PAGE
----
Gutenberg allows you to create content in a more visual and structured manner. While the visual feedback is great, the structured part is really the key. Gutenberg allows you to create standards-compliant HTML, while also sprinkling in some magic data allowing for contextual elements to be data-driven. Rather than going into a settings screen and updating the price of a product, you simply edit the product’s price where you would see it on the website. Gutenberg is a step towards unifying the underlying data, content creation, and visualization.
How does Gutenberg impact user experience?
When done right, Gutenberg closes the feedback loop between what you see on the front end of your website and what you see on the back end of it. The Classic Editor experience really does not come close to giving you any visual feedback, Gutenberg is a leap forward in user experience.
Do I Have to Migrate to Gutenberg?
Gutenberg is the future of WordPress for the foreseeable future. You don’t have to update to Gutenberg, but you will miss out on a great opportunity. Now is the perfect time to switch to using Gutenberg as the Classic editor is still supported by WordPress core. There could come a point in the future where WordPress diverges in a way that makes migration to Gutenberg much harder from the Classic experience.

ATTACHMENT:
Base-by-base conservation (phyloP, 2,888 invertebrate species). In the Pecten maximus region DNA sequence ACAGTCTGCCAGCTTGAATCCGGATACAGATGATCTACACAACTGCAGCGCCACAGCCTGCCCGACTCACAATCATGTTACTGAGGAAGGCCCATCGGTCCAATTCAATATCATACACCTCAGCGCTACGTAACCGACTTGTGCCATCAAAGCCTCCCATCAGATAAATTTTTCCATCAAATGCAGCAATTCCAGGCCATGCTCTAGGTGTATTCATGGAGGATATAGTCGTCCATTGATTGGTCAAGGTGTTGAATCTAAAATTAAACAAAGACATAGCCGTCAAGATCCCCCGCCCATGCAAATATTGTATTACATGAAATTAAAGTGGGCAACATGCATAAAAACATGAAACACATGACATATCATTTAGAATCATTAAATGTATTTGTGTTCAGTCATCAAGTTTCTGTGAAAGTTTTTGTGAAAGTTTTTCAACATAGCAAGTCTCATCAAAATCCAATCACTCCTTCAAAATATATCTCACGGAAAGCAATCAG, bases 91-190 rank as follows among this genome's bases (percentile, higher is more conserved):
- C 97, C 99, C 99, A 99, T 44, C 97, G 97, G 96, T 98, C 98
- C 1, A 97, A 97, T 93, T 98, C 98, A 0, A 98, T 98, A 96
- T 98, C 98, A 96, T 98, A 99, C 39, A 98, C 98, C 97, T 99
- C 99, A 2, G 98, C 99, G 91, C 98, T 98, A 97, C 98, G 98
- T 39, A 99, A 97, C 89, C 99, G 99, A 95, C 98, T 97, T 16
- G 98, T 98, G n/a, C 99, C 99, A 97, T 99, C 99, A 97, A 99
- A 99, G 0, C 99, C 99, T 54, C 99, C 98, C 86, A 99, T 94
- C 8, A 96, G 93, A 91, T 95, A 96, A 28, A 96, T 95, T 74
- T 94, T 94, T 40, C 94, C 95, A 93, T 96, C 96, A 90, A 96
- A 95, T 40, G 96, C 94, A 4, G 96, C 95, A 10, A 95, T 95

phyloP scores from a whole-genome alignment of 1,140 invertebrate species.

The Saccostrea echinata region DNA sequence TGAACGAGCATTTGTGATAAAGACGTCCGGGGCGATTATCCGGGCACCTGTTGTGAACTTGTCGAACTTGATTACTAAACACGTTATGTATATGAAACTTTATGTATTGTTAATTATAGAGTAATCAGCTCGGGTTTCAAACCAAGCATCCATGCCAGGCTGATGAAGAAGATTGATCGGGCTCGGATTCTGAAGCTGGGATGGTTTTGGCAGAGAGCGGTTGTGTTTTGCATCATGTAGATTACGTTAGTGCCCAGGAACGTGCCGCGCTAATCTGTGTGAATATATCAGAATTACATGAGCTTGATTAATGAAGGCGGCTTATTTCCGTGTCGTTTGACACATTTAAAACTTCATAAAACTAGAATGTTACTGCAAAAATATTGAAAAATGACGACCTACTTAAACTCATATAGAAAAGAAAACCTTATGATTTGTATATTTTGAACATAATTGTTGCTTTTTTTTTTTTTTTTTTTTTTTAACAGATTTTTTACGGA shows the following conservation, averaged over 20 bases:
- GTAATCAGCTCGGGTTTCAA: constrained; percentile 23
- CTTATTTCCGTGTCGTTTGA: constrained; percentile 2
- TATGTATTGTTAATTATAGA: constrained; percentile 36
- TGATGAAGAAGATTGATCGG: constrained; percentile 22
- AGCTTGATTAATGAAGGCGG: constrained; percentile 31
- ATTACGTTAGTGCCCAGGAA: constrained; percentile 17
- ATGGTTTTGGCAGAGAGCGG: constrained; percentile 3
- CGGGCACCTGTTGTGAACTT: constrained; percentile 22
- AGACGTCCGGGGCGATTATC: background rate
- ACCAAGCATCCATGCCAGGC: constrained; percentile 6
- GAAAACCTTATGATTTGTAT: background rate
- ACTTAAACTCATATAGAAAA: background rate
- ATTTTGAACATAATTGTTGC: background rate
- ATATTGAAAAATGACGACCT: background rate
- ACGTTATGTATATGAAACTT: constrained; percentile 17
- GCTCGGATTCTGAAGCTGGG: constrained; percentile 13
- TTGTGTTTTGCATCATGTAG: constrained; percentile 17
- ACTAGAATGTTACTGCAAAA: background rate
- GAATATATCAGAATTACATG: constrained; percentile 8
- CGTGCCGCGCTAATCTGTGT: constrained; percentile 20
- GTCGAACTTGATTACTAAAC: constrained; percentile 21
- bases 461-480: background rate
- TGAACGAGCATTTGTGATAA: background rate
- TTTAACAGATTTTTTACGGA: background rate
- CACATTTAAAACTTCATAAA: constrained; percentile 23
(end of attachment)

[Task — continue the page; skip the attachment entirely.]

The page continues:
Why wasn’t Gutenberg Successful When it First Came Out?
Gutenberg when it first came out focused solely on the editing experience and was really only a nice upgrade if you were solely blogging with WordPress, as it made typing and working with images, and other content much easier. That was Phase 1 of the project. WordPress is used for more than just blogging, and the initial rollout simply did not cover all of the features it needed. We are in Phase 2 now and coming up on Phase 3 (Collaborative Editing). Phase 2 is all about site editing and at the end of phase 2 Gutenberg will be a complete solution for managing content on your site.
Is Gutenberg Faster than Elementor?
Gutenberg produces much more minimal markup as well as CSS/JS compared to Elementor. Elementor is great, but it will never catch up to a well-implemented Gutenberg build.
Why is Now the Best Time to Switch to Gutenberg?
Gutenberg was first released to the public in 2018–and like all new releases, it had some growing pains. The editor had a ways to go before it was usable. Now experts agree that the editor is ready and usable.
Interested in learning more about how WordPress can power your college or university’s digital experience? Let us know, we’d love to start the conversation